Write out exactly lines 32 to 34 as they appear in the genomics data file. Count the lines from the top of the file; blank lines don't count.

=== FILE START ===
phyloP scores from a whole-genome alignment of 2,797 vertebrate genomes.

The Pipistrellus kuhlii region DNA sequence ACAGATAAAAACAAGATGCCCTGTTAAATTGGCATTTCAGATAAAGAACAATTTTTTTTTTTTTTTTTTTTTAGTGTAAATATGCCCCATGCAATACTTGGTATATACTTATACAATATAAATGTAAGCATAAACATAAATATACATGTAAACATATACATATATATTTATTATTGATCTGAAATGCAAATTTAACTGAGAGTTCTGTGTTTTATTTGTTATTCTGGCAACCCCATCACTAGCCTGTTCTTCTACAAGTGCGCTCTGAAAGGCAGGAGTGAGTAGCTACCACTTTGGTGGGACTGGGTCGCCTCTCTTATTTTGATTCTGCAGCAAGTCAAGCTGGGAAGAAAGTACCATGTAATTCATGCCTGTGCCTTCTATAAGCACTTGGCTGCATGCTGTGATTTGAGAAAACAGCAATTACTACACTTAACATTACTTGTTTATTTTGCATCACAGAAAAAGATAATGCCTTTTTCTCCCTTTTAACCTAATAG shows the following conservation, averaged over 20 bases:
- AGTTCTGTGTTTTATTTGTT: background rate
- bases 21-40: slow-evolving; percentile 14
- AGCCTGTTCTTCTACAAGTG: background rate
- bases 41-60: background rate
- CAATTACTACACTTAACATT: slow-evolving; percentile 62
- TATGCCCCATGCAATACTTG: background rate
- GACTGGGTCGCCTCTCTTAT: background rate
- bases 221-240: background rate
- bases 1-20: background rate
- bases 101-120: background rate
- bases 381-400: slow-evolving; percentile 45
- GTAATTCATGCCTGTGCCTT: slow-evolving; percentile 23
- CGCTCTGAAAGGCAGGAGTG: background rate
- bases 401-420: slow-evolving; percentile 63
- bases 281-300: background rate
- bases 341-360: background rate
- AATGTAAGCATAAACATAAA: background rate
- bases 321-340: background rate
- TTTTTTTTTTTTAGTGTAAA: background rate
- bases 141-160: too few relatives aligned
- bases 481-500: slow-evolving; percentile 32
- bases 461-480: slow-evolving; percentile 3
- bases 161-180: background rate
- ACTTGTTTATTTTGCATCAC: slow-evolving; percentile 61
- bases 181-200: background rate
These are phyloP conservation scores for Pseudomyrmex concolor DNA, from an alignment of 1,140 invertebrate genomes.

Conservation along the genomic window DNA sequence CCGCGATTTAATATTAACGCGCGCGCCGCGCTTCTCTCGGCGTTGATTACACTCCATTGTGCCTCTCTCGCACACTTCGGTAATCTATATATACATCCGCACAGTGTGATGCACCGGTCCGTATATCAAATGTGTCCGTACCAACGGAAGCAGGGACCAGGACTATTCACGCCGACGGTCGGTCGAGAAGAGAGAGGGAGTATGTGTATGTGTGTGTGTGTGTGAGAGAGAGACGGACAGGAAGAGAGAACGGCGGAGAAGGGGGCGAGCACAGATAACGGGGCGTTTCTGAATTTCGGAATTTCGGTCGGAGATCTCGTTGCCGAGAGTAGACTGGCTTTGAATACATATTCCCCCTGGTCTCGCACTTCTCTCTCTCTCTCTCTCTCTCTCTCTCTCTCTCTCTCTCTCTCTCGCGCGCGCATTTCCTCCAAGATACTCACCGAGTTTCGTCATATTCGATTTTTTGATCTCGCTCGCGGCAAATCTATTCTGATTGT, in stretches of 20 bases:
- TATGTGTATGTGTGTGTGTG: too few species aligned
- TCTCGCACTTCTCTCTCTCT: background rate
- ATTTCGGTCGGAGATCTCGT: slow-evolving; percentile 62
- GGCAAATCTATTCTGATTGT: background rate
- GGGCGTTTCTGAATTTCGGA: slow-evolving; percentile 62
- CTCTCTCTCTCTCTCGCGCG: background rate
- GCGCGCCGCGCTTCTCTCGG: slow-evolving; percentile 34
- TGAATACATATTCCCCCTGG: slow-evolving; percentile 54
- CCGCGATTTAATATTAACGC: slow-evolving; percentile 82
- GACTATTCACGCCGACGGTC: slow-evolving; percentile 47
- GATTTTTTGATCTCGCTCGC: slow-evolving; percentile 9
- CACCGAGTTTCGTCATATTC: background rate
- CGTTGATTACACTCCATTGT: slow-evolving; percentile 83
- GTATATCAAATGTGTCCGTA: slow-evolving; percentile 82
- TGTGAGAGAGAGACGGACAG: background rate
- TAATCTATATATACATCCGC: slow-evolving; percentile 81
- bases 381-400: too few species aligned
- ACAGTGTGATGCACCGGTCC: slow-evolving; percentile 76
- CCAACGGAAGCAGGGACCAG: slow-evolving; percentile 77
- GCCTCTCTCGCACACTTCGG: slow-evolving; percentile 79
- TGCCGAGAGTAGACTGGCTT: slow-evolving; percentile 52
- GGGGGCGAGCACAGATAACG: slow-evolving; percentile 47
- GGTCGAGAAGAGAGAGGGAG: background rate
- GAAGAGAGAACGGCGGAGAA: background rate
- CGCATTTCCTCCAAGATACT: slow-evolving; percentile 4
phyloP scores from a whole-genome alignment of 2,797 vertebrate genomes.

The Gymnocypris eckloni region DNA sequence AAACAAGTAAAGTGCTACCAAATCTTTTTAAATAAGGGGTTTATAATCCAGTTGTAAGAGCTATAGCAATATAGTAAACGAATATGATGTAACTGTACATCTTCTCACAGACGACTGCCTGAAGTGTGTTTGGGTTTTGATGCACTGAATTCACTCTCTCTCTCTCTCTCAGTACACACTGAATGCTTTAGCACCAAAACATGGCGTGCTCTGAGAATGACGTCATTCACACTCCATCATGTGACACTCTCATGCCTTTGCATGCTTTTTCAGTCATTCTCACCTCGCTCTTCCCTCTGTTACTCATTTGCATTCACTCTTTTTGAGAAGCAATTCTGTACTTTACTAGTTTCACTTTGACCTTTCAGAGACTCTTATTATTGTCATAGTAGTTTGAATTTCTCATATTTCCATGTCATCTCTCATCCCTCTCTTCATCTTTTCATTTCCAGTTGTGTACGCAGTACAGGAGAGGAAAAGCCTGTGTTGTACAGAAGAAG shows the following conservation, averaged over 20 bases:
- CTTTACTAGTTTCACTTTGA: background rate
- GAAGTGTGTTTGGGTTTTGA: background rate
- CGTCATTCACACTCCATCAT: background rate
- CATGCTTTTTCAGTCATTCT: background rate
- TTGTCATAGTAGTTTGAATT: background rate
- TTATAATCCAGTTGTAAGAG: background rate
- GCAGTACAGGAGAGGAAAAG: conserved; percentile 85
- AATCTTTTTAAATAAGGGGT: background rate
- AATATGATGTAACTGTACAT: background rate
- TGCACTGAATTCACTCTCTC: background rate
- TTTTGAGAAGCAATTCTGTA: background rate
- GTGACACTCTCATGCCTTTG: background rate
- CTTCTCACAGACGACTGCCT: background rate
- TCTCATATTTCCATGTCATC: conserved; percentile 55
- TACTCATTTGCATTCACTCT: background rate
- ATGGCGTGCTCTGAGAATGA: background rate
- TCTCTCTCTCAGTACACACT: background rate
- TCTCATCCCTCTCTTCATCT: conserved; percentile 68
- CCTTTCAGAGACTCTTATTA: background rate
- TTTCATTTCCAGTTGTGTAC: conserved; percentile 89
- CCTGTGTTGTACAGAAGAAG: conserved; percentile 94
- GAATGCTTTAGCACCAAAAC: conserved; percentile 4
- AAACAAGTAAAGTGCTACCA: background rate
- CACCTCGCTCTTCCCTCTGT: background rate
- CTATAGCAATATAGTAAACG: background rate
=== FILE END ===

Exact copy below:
- ATTTCGGTCGGAGATCTCGT: slow-evolving; percentile 62
- GGCAAATCTATTCTGATTGT: background rate
- GGGCGTTTCTGAATTTCGGA: slow-evolving; percentile 62